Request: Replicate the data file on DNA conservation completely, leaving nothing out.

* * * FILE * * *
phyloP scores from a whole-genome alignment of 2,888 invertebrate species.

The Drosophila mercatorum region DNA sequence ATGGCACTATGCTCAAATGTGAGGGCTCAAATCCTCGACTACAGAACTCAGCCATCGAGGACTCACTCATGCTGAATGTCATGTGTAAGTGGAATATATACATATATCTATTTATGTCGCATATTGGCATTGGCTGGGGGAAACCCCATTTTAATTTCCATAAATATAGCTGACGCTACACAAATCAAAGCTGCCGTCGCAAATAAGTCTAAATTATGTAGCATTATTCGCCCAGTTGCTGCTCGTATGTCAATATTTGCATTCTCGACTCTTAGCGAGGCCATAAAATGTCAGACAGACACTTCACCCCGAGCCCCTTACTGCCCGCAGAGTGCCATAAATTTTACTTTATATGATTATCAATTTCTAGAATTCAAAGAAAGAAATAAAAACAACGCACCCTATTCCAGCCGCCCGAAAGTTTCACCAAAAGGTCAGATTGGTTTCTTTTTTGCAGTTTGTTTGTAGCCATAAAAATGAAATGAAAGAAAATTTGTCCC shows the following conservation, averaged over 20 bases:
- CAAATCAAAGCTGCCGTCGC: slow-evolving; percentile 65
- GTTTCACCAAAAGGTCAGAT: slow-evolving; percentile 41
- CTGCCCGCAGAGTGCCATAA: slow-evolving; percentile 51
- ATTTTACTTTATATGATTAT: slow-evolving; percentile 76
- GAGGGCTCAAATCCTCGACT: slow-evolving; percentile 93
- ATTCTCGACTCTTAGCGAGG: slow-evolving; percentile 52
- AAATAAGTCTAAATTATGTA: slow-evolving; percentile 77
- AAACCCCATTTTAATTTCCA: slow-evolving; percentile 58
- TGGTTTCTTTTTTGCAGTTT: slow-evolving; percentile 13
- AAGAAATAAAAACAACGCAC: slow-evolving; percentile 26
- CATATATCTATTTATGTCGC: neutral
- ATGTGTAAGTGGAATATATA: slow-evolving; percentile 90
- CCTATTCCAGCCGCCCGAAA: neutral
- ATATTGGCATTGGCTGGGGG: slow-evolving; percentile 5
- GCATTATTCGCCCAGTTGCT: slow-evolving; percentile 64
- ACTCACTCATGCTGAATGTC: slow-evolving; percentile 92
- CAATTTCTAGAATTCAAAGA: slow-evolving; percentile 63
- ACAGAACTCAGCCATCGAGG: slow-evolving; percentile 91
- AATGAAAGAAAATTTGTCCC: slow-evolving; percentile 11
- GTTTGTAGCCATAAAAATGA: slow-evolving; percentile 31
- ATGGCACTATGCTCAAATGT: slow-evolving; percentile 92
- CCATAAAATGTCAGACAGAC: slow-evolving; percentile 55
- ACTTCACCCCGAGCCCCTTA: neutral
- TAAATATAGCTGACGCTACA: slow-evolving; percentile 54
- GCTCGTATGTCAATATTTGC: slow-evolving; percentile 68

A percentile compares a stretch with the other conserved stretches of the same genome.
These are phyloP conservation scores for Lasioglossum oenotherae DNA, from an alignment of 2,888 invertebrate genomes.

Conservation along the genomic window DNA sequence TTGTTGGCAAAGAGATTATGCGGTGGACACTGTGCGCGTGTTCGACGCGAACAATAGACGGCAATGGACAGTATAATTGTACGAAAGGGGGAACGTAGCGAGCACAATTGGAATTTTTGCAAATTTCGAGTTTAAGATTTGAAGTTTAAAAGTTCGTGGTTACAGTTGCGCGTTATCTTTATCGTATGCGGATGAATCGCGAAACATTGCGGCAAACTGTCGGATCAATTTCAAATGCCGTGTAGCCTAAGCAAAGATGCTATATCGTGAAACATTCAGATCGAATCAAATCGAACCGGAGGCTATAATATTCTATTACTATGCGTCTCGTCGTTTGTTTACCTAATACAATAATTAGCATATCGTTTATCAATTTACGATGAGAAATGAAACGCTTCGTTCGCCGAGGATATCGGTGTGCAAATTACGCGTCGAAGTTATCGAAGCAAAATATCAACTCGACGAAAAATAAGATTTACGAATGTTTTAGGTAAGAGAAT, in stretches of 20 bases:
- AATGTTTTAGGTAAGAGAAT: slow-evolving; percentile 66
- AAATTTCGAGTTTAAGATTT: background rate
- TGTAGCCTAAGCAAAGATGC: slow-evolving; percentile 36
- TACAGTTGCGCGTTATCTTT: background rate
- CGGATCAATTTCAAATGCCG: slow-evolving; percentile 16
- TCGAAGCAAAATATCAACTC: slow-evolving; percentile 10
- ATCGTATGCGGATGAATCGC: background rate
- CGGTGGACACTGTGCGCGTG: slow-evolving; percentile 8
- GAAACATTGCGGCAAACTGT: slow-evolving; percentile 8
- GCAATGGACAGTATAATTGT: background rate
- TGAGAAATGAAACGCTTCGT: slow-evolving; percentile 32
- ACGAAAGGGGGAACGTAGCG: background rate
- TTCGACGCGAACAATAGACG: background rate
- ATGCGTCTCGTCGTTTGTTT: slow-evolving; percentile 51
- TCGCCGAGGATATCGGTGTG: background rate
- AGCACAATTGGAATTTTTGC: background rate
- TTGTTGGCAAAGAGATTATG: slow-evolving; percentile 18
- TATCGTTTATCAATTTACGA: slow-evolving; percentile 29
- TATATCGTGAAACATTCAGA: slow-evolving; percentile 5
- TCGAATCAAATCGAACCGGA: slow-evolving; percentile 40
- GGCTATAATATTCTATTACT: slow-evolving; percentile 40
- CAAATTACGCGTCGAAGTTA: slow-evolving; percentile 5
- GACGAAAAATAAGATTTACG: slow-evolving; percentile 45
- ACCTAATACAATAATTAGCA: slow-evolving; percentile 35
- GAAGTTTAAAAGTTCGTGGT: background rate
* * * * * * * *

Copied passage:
phyloP scores from a whole-genome alignment of 2,888 invertebrate species.

The Drosophila mercatorum region DNA sequence ATGGCACTATGCTCAAATGTGAGGGCTCAAATCCTCGACTACAGAACTCAGCCATCGAGGACTCACTCATGCTGAATGTCATGTGTAAGTGGAATATATACATATATCTATTTATGTCGCATATTGGCATTGGCTGGGGGAAACCCCATTTTAATTTCCATAAATATAGCTGACGCTACACAAATCAAAGCTGCCGTCGCAAATAAGTCTAAATTATGTAGCATTATTCGCCCAGTTGCTGCTCGTATGTCAATATTTGCATTCTCGACTCTTAGCGAGGCCATAAAATGTCAGACAGACACTTCACCCCGAGCCCCTTACTGCCCGCAGAGTGCCATAAATTTTACTTTATATGATTATCAATTTCTAGAATTCAAAGAAAGAAATAAAAACAACGCACCCTATTCCAGCCGCCCGAAAGTTTCACCAAAAGGTCAGATTGGTTTCTTTTTTGCAGTTTGTTTGTAGCCATAAAAATGAAATGAAAGAAAATTTGTCCC shows the following conservation, averaged over 20 bases:
- CAAATCAAAGCTGCCGTCGC: slow-evolving; percentile 65
- GTTTCACCAAAAGGTCAGAT: slow-evolving; percentile 41
- CTGCCCGCAGAGTGCCATAA: slow-evolving; percentile 51
- ATTTTACTTTATATGATTAT: slow-evolving; percentile 76
- GAGGGCTCAAATCCTCGACT: slow-evolving; percentile 93
- ATTCTCGACTCTTAGCGAGG: slow-evolving; percentile 52
- AAATAAGTCTAAATTATGTA: slow-evolving; percentile 77
- AAACCCCATTTTAATTTCCA: slow-evolving; percentile 58
- TGGTTTCTTTTTTGCAGTTT: slow-evolving; percentile 13
- AAGAAATAAAAACAACGCAC: slow-evolving; percentile 26
- CATATATCTATTTATGTCGC: neutral
- ATGTGTAAGTGGAATATATA: slow-evolving; percentile 90
- CCTATTCCAGCCGCCCGAAA: neutral
- ATATTGGCATTGGCTGGGGG: slow-evolving; percentile 5
- GCATTATTCGCCCAGTTGCT: slow-evolving; percentile 64
- ACTCACTCATGCTGAATGTC: slow-evolving; percentile 92
- CAATTTCTAGAATTCAAAGA: slow-evolving; percentile 63
- ACAGAACTCAGCCATCGAGG: slow-evolving; percentile 91
- AATGAAAGAAAATTTGTCCC: slow-evolving; percentile 11
- GTTTGTAGCCATAAAAATGA: slow-evolving; percentile 31
- ATGGCACTATGCTCAAATGT: slow-evolving; percentile 92
- CCATAAAATGTCAGACAGAC: slow-evolving; percentile 55
- ACTTCACCCCGAGCCCCTTA: neutral
- TAAATATAGCTGACGCTACA: slow-evolving; percentile 54
- GCTCGTATGTCAATATTTGC: slow-evolving; percentile 68

A percentile compares a stretch with the other conserved stretches of the same genome.
These are phyloP conservation scores for Lasioglossum oenotherae DNA, from an alignment of 2,888 invertebrate genomes.

Conservation along the genomic window DNA sequence TTGTTGGCAAAGAGATTATGCGGTGGACACTGTGCGCGTGTTCGACGCGAACAATAGACGGCAATGGACAGTATAATTGTACGAAAGGGGGAACGTAGCGAGCACAATTGGAATTTTTGCAAATTTCGAGTTTAAGATTTGAAGTTTAAAAGTTCGTGGTTACAGTTGCGCGTTATCTTTATCGTATGCGGATGAATCGCGAAACATTGCGGCAAACTGTCGGATCAATTTCAAATGCCGTGTAGCCTAAGCAAAGATGCTATATCGTGAAACATTCAGATCGAATCAAATCGAACCGGAGGCTATAATATTCTATTACTATGCGTCTCGTCGTTTGTTTACCTAATACAATAATTAGCATATCGTTTATCAATTTACGATGAGAAATGAAACGCTTCGTTCGCCGAGGATATCGGTGTGCAAATTACGCGTCGAAGTTATCGAAGCAAAATATCAACTCGACGAAAAATAAGATTTACGAATGTTTTAGGTAAGAGAAT, in stretches of 20 bases:
- AATGTTTTAGGTAAGAGAAT: slow-evolving; percentile 66
- AAATTTCGAGTTTAAGATTT: background rate
- TGTAGCCTAAGCAAAGATGC: slow-evolving; percentile 36
- TACAGTTGCGCGTTATCTTT: background rate
- CGGATCAATTTCAAATGCCG: slow-evolving; percentile 16
- TCGAAGCAAAATATCAACTC: slow-evolving; percentile 10
- ATCGTATGCGGATGAATCGC: background rate
- CGGTGGACACTGTGCGCGTG: slow-evolving; percentile 8
- GAAACATTGCGGCAAACTGT: slow-evolving; percentile 8
- GCAATGGACAGTATAATTGT: background rate
- TGAGAAATGAAACGCTTCGT: slow-evolving; percentile 32
- ACGAAAGGGGGAACGTAGCG: background rate
- TTCGACGCGAACAATAGACG: background rate
- ATGCGTCTCGTCGTTTGTTT: slow-evolving; percentile 51
- TCGCCGAGGATATCGGTGTG: background rate
- AGCACAATTGGAATTTTTGC: background rate
- TTGTTGGCAAAGAGATTATG: slow-evolving; percentile 18
- TATCGTTTATCAATTTACGA: slow-evolving; percentile 29
- TATATCGTGAAACATTCAGA: slow-evolving; percentile 5
- TCGAATCAAATCGAACCGGA: slow-evolving; percentile 40
- GGCTATAATATTCTATTACT: slow-evolving; percentile 40
- CAAATTACGCGTCGAAGTTA: slow-evolving; percentile 5
- GACGAAAAATAAGATTTACG: slow-evolving; percentile 45
- ACCTAATACAATAATTAGCA: slow-evolving; percentile 35
- GAAGTTTAAAAGTTCGTGGT: background rate